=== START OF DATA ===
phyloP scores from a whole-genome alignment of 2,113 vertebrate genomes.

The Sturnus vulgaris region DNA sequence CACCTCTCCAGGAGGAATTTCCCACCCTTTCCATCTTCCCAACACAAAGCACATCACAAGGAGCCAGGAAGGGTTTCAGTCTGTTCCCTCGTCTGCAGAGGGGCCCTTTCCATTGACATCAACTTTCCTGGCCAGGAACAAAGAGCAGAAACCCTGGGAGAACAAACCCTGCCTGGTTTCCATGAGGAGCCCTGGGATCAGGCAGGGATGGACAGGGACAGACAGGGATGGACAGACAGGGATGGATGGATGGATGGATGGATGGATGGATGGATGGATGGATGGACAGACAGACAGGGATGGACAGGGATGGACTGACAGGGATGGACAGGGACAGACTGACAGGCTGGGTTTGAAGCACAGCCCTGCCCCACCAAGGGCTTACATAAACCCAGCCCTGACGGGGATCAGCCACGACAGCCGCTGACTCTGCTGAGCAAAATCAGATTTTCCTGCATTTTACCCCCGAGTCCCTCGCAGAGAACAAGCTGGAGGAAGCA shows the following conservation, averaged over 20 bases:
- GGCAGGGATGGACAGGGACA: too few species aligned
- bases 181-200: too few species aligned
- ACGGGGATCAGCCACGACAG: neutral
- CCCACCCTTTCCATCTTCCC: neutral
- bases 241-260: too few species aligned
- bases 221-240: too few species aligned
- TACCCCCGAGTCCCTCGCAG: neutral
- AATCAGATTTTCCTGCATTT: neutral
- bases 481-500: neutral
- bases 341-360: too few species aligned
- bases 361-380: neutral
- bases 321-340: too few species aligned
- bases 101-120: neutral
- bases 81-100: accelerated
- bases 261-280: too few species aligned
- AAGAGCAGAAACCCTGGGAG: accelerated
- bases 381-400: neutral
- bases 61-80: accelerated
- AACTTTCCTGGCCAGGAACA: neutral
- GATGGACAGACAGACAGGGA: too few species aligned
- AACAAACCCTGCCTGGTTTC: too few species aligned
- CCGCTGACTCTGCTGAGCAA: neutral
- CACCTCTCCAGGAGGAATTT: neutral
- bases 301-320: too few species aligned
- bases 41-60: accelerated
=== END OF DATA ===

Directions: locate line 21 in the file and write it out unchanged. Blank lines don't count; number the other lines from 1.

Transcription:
- AACTTTCCTGGCCAGGAACA: neutral